#11 Jun 3rd, 2012, 17:52
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#11
Thanks everybody for all of your help, it is much appreciated.

I now have a few ideas of how to handle my money, thank you.

No doubt I will be back again with some more questions over the next few months.

Many thanks.
#12 Jun 3rd, 2012, 19:00
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  • DrRudi is offline
#12
@IndianOlive,

Just a couple of repeated points from a fellow Adelaidean.

I'd suggest a Mastercard or Visa branded debit card (4 digit PIN) linked to your bank account for cash withdrawls from ATMs in India. I had no problems during 5 weeks in February and March. The ATMs even know your name! That doesn't happen here. The ATMs can be a bit hard to find though - rather than a 'hole in the wall' like they are here, they are often in an enclosed room on the street without much signage to guide you.

By and large, the large notes weren't a problem, and as has already been suggested, always use the biggest note you can get away with when purchasing anything (a bottle of water, or dinner). Squirrel away your ten rupee notes, because they are the best thing to tip with (room boys at hotels for instance).

Although it is illegal to take rupees into the country most people do it and no one gets caught. I changed money through Travelex On Line - and collected the cash from the airport a couple of days before I left. http://www.travelex.com.au/for-you/todays-online-rates

I blogged our trip - so if you're interested - when you get to ten posts send me a pm and I'll send you the link.

Enjoy the planning.
#13 Jun 3rd, 2012, 19:08
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  • traveller_from_hyd is offline
#13
I am sure there will be many shops run by Indians in Perth.

Exchange some AUD into small denomination Indian notes & coins from them before hand as all of them will certainly have Indian currency left over from their last visit to India.

Once you land at Delhi, ATMs are available right from the airport onwards every where in all cities (though not many in rural areas).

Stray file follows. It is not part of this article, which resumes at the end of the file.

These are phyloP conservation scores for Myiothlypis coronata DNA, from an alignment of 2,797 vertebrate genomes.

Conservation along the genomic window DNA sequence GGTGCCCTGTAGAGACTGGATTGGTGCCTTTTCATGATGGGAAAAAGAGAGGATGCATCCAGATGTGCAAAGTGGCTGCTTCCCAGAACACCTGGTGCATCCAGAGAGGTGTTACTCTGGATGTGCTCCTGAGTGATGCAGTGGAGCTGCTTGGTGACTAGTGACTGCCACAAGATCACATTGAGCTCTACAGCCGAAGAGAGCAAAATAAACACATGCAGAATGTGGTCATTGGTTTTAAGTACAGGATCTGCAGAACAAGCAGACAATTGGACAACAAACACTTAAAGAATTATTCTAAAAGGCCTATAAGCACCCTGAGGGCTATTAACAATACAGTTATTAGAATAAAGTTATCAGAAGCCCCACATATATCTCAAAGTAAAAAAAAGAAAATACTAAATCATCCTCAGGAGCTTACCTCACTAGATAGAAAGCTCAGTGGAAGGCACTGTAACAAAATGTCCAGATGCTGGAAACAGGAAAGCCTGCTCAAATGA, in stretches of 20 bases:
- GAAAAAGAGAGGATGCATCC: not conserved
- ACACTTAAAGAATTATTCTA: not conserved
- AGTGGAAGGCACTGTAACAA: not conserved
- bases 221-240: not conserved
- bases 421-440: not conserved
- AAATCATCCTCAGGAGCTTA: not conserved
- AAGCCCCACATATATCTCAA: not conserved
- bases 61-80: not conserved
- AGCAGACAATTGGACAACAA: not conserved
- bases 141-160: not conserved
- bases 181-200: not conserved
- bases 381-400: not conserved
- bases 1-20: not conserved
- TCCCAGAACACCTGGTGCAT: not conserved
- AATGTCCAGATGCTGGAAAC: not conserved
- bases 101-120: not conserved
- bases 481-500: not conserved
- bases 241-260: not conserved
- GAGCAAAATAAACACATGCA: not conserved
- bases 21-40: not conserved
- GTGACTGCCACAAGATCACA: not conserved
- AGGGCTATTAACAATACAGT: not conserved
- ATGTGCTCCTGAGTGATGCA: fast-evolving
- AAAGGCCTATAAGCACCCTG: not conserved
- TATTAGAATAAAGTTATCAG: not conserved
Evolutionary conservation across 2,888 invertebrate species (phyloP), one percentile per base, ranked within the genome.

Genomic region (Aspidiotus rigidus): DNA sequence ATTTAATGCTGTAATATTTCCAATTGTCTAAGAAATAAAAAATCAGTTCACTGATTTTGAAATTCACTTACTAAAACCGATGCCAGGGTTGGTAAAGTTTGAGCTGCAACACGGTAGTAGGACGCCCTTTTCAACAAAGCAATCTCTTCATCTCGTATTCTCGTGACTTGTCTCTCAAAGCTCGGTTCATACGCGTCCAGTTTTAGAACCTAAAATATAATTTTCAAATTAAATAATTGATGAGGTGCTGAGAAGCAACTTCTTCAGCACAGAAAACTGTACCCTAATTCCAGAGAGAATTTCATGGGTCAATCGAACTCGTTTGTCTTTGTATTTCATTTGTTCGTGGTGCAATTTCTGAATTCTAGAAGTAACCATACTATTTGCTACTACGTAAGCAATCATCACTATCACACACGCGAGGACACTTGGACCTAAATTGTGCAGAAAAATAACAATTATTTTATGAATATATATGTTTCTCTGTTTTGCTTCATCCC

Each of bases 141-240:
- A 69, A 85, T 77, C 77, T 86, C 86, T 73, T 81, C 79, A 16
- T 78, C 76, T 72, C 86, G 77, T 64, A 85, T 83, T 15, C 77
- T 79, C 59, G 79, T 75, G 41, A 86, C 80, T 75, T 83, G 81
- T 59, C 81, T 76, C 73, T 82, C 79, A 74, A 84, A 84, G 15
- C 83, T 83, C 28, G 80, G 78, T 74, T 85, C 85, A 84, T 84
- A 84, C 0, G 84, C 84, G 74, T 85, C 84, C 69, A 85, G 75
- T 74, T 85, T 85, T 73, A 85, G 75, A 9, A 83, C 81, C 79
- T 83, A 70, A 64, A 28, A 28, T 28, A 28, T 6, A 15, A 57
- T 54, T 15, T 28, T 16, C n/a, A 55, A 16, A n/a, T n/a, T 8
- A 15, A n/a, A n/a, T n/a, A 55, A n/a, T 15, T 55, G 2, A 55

#14 Jun 3rd, 2012, 19:28
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  • atala is offline
#14
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Originally Posted by IndianOlive View Post



We also have to transfer 65% deposit to the tour company as they are booking our domestic flights and hotels for us. We are looking at doing this via a Commonwealth Bank international money transfer. Has anybody ever had any issues doing such a transfer to India? The tour company uses ICICI Bank.

This part of your post has not been addressed yet. Not that I can say anything pertinent about sending money, except that since all your major expenses are taken care of, and you will use your credit-card for all other bigger buys (all better shops will accept cards), you do not really need much cash anyhow. So the above discussion is a bit beside the point for you, seems to me. You do not have to worry about getting the appropriate smaller notes, as long as you know that you need to insist to get change once in a while, paying smaller amounts with bigger bills.

I would think, you should be able to pay your tour package by credit-card as well. Transfering money like that bank-to-bank does not sound like a very safe option to me.

P.S. before the advent of ATMs it was common to get cash-advances inside a bank, but it was a procedure that took an hour or two of waiting, esp for the approval by the CC company, at that time either from Hongkong or anywhere else outside the country.
#15 Jun 3rd, 2012, 19:47
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  • DrRudi is offline
#15
Quote:
Originally Posted by traveller_from_hyd View Post I am sure there will be many shops run by Indians in Perth.
And the distance from Adelaide to Perth is 3,000 kilometres by road, give or take.

Three and half hours flight time in a jet.

That's okay, we have Indian shopkeepers in Adelaide too.